And it was interesting because turbo was an amazing company for me to join because I think I was employee number. Yeah. I was employee number 10. they were on the heels of getting a series a and and really needed a lot of leadership and structure.

They had product down product was pretty buttoned up there. The CEO was. Former Microsoft had built some pretty amazing products. And so, uh, you know, for me, it was interesting because the skillset I could bring was, the discipline around, building the customer success organization really putting some structure around payments and the compliance and all that stuff.

And so I spent two and a half years there really kind of building. Private B2B marketplaces and embedding financial products inside our software, which was transportation management. Really? It was all about building private marketplaces for these logistics companies 

Ryan Williams: which is I’m sure very helpful to learn at that point.

Ryan Lee: Absolutely. Absolutely. And at the time, being such early days, I took it upon myself to mentor all of the young professionals there. Right. So anybody who joined that, was either straight outta college or, on the heels of becoming management, know, I kind of took under my w and gave them a regimen of reading and preparing themselves for leadership because, I saw these folks as high potential.

And as a matter of fact, Two of those gentlemen joined me at nautical as my co-founders. So, so those those investments paid great dividends in my mind.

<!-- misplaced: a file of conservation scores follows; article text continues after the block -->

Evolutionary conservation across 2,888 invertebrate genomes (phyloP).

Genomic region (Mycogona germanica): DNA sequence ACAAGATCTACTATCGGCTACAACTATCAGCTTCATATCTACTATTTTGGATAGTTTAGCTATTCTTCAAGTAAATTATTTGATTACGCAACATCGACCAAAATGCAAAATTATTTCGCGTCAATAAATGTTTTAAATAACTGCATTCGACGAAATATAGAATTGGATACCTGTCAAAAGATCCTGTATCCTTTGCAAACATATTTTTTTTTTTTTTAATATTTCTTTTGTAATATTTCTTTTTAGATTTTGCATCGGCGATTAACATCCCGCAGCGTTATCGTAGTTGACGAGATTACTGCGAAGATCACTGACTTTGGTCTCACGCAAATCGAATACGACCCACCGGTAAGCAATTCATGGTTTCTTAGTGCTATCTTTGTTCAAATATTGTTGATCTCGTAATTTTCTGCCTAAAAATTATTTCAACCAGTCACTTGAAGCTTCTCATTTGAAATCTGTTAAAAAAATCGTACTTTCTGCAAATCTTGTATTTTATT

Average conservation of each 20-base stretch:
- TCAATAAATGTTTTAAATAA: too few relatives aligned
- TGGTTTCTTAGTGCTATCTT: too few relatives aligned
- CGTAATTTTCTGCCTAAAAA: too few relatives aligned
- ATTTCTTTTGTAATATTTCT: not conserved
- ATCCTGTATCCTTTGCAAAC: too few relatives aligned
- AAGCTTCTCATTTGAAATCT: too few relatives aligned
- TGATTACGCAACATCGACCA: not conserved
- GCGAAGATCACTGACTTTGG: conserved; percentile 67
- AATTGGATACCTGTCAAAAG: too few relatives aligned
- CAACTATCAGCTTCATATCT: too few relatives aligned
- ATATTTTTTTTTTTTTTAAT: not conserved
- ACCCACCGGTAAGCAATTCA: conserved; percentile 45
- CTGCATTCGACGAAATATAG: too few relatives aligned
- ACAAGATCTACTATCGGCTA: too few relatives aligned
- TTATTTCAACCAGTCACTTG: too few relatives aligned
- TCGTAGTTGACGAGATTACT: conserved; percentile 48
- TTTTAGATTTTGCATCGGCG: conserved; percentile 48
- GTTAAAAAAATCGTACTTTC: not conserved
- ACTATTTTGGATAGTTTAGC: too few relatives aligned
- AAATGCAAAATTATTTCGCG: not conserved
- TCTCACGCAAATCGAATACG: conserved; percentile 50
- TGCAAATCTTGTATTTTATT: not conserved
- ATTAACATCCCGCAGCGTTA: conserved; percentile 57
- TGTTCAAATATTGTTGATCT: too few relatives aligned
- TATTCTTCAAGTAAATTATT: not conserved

Ryan Williams: That sounds absolutely amazing. But as you shifted into that kind of ultimate. Area of nautical where you ended up and still continuing to work in the marketplaces, it looks like you made one more stop on your way there. And at Moto, correct? 

Ryan Lee: Yeah. So, so Moto was a really awesome step because it was more in line with.

My career, right. I’ve obviously been a payment geek my entire life and Moto really embodied that. And so I got this really awesome opportunity to be the chief product officer over there which there, there were two really good side effects of that particular company is one. I got, board.

Access where, I got to sit in on all board meetings. So that was pretty amazing. And so, I would say that’s where I kind of cut my teeth in managing boards and working with board members. Two is they really needed assistance on sales side. , I kind of became probably a defacto solution engineer beyond just the product leader, the chief product officer over there.

And So it was interesting because I got to talk to 35 different fortune five hundreds. And at Moto, we were building what was called a payment orchestration layer which effectively let the, Mo the biggest of the big power, their complicated payment stacks. But what I found is that, Our offering also did a great job at powering marketplaces.

And so of these 35 fortune five hundreds, 30 of them all told me the same thing and they said, well, we need your payment And it was interesting because I’m sitting across the table from all these CSU folks, chief technology officer CIO, CFOs a lot of them.

And on occasion, the CEO and, I’m tech curious. So I kind of wanna understand why, what are you using us with and all that other good stuff. And this is kind of where I stumbled on the idea of nautical because, they kept on telling me there’s no platform out there to power turnkey marketplaces.